The Dos And Don'ts Of Disagreeing About The Kids During A Divorce


For couples who are married with children, the hardest part of getting a divorce is probably going to be agreeing on custody and child-rearing matters. Things can escalate quickly, and you may find yourself co-parenting with someone you barely recognize any longer.

The good news is that it usually doesn't come to that, and you can strive to effectively co-parent with your soon-to-be ex no matter what the situation of your divorce may be. Follow these do's and don'ts when you disagree about the kids during the divorce.

Do Try to Look at Things from Your Ex's Perspective

It can be easy for couples to try to almost dehumanize one another during the divorce process. Whether both parties wanted the divorce or one simply has a difficult time moving on, it's important for both spouses to try to understand each other's point-of-view on raising the children.

When you try to nurture the empathy and care that you feel for your ex, you can more easily communicate your concerns about the children from a positive place. Be sure to talk to your ex about the importance of trying to see things from each other's perspective when an argument over the children comes up.

Don't Ever Fight in Front of the Children

Don't ever fight in front of the kids. If you feel that an argument will ensue, ask to change the subject until the kids are in school. You may even make a date to discuss the issue with your ex when you know that the children will not be around.

Things can get very heated during an argument, and couples can forget that the big ears and eyes of little ones are paying attention to them. Try to be very conscious of the behavior your children witness during the divorce. Always encourage them to have a positive relationship with your soon-to-be ex.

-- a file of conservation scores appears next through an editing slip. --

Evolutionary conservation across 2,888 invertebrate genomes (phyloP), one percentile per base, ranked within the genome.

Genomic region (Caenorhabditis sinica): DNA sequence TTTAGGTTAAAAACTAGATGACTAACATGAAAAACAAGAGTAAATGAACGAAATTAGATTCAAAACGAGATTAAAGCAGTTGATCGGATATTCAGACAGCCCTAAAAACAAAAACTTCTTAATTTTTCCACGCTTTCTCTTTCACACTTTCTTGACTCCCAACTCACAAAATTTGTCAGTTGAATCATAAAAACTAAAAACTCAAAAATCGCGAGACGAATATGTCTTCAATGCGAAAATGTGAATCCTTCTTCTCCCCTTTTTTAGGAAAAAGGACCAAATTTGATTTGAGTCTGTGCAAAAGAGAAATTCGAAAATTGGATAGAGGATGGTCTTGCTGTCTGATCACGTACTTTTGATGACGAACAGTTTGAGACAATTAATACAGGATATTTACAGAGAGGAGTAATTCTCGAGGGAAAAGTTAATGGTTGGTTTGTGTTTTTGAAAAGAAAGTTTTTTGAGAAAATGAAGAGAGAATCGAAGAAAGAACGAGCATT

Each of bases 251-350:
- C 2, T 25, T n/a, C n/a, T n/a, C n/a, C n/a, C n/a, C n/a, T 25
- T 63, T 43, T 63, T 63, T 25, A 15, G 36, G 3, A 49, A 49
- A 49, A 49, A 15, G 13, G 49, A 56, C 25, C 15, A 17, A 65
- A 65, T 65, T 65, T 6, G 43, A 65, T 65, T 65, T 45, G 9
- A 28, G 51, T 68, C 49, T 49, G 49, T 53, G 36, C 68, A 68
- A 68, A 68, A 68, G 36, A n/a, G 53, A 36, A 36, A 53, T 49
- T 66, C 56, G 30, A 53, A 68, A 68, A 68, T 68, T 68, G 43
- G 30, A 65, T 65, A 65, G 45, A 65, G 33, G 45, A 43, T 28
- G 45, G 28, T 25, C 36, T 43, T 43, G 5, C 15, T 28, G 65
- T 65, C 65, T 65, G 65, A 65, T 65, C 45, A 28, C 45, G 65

Do Consider Mediation as a Way of Keeping Things More Amicable

Bringing your divorce case to court may seem like a daunting idea, and it may be easier to maintain an amicable relationship with your future ex if you can avoid going to court. Let's face it. If you are able to get your ex to agree to mediation, you may be able to avoid some heated moments in court, and you may feel empowered to work out your own fair custody agreement.

You are going to be co-parents with your spouse for life, and it's best to do all you can to maintain a friendly relationship with your former life partner. If your ex is agreeable to choosing divorce mediation, it may be the best thing.

Finally, keep in mind that you should talk to your divorce lawyer before agreeing to anything with your soon-to-be ex, and you should definitely not sign papers that have not been evaluated by your divorce attorney. While it is important to be respect of your soon-to-be ex and keep effective co-parent as a priority, you don't have to be best friends with your ex. You simply have to treat our kids' other parent with respect and try to kindly work towards' your overall parenting goals. For more information, contact companies like The Law Offices Of James Scott Walker.


20 July 2017

changing a child's last name after a divorce

When I began the divorce process, I knew that I wanted to change my name back to my maiden name. I no longer wanted to be associated with the family name of the man that I was divorcing. The problem was, I have three kids that all had their father's name. I wanted to know if I would be able to change their last names to my maiden name rather than having them carry that family's name for the rest of their lives. I found out a lot about what it would take and began working to create this blog to help other women wanting to do the same thing.